It seems to me to be the reasonable extension of the religious stream of thought that one can only be friendly and tolerant towards the religion to which one belongs. I know a few of the Obama-is-a-muslim, and they’re all the sort that think being friendly towards Islamic nations and accepting of muslims is a betrayal of their Christian faith. It seems to be a completely logical extension of that idea, when you consider that most of us reflect our deeply held beliefs on others at some point.
Obama’s desire to rebuild bridges with the Islamic world and stand up for their right to practice in the US is viewed, as a minimum, of abandonment of his own stated faith, and also as evidence that he actually is a muslim in disguise.



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Naum

posted August 29, 2010 at 12:24 pm


False equivalencies trotted out once again?
1. Questions about government involvement with 9/11 attacks and 9/11 truth movement in general come from all sides of the political aisle ?? Michael has noted David Ray Griffin books (which while I certainly do not agree with the ludicrous conclusions, certainly ask many worthy questions never answered or just “hand waved” away, and contain fact and historical record), but many of the key proponents are just as much from the right ? from the crazy far right talkers like Alex Jones to ex-Reagan officials like Paul Craig Roberts. While I am no proponent of the idea that the government was behind 9/11, our government certainly has engaged in some nefarious acts that would disconcert any decent American ? Gulf of Tonkin, ghastly medical experiments, records of plans for other “false flag” operations (Operation Northwoods, according to former PM Tony Blair, proposal to disguise American planes to provoke war, etc.?)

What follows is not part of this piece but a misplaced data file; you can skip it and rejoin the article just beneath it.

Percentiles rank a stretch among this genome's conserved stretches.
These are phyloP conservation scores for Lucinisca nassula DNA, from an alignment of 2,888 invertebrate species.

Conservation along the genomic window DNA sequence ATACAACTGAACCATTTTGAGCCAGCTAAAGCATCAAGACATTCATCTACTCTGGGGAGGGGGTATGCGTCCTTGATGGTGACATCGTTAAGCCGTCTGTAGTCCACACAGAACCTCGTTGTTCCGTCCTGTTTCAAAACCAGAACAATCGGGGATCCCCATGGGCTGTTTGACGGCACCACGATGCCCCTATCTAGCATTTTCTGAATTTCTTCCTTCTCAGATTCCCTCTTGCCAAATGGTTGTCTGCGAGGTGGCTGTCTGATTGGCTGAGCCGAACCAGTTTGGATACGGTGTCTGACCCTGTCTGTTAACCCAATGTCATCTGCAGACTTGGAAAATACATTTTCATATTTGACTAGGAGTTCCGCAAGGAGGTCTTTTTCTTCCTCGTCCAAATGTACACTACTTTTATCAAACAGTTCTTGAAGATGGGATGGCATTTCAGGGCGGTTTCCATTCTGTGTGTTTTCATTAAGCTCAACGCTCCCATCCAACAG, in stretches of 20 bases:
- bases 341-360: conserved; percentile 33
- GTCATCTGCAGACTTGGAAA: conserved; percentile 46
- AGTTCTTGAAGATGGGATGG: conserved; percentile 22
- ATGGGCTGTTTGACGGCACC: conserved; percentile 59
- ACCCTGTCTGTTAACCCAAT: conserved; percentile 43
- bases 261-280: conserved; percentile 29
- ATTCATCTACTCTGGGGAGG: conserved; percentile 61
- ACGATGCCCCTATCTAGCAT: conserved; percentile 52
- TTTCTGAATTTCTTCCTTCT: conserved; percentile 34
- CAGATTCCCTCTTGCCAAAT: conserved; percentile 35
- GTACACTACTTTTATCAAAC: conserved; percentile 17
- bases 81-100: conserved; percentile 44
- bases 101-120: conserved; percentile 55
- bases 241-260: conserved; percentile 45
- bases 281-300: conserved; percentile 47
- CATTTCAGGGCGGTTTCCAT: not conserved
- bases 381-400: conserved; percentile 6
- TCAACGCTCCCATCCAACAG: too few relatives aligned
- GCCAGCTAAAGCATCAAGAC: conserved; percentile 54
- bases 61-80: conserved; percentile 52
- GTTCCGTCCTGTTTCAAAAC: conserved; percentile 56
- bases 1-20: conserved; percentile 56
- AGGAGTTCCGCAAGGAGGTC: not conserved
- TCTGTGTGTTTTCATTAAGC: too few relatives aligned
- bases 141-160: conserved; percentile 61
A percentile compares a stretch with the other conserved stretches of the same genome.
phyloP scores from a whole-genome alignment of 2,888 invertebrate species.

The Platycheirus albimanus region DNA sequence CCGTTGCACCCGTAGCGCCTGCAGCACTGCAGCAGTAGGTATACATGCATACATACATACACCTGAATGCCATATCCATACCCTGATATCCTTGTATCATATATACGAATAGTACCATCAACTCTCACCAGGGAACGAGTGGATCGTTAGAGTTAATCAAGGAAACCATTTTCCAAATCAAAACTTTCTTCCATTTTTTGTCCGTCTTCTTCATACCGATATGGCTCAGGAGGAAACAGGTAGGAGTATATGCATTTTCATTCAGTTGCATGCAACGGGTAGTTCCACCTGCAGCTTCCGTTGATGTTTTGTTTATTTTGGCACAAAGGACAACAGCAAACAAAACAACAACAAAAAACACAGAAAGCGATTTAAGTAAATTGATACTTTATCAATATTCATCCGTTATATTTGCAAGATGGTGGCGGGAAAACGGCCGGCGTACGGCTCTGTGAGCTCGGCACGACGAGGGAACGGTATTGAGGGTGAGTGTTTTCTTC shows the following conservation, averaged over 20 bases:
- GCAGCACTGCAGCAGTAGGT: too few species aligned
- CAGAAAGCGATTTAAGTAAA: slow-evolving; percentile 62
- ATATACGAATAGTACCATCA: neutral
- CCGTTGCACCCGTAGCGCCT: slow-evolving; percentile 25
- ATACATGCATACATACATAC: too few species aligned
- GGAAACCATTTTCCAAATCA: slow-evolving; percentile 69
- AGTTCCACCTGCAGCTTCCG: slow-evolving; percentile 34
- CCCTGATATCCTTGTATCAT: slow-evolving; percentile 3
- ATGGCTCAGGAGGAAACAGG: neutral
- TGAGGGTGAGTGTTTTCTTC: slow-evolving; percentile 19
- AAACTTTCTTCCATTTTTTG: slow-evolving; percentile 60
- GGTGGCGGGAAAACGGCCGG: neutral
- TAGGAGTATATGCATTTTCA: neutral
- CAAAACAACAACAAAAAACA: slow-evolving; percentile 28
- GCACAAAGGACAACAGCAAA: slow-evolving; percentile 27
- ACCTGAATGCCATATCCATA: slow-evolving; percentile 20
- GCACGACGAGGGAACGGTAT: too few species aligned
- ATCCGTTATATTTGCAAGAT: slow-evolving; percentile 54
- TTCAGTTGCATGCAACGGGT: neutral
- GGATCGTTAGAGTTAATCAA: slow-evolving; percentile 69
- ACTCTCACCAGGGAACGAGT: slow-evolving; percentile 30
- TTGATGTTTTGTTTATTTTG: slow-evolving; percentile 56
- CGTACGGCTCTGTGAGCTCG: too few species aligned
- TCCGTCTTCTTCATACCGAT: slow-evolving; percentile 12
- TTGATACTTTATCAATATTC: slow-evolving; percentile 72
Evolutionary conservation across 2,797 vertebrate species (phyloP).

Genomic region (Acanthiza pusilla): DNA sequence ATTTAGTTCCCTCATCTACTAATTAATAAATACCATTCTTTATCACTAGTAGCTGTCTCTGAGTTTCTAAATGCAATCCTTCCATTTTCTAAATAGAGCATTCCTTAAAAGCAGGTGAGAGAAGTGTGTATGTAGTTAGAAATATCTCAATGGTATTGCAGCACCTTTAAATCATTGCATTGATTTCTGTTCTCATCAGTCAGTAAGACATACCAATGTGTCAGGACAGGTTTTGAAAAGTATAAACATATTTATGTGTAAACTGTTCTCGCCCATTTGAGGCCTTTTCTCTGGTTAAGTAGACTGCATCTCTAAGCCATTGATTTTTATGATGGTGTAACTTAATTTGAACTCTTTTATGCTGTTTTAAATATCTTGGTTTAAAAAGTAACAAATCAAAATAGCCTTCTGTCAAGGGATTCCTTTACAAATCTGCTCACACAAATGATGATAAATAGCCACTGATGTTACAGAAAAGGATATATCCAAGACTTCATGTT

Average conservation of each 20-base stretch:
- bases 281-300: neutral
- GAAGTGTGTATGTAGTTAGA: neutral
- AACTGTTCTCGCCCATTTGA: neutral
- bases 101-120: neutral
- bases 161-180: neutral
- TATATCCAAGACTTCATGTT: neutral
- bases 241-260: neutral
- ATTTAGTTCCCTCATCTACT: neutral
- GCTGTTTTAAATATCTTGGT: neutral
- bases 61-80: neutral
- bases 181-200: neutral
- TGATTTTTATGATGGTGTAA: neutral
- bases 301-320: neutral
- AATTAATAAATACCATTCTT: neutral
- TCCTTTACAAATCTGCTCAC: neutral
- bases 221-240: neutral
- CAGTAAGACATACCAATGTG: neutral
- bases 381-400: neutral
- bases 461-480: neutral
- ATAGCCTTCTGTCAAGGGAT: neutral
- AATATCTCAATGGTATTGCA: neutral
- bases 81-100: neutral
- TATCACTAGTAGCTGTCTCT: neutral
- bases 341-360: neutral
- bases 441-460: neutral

2. There are “loons on the left” but again, they are marginalized and occupy almost no role whatsoever in political leadership or media prominence in Democratic party. In stark contrast to conservatives and Republicans where key party leaders and media voices eagerly fan the flames of the silliness referenced in the post. Will not take up space here, but can produce a list of Republican Senators, Congressmen, cable news/radio talkers with multi-million audiences who’ve served up this kind of fare on a consistent basis. While the behavior is not “peculiar to conservatives” there almost certainly is a difference in that such voices are shunned by one party’s leaders, while perched in a prominent presence for the other party.



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Pat

posted August 29, 2010 at 1:02 pm


“If President Obama doesn’t wear his faith on his sleeve and an anonymous pollster calls and asks the average person (registered voter?)about the faith of the president, do you really expect people to assume he’s not a muslim?”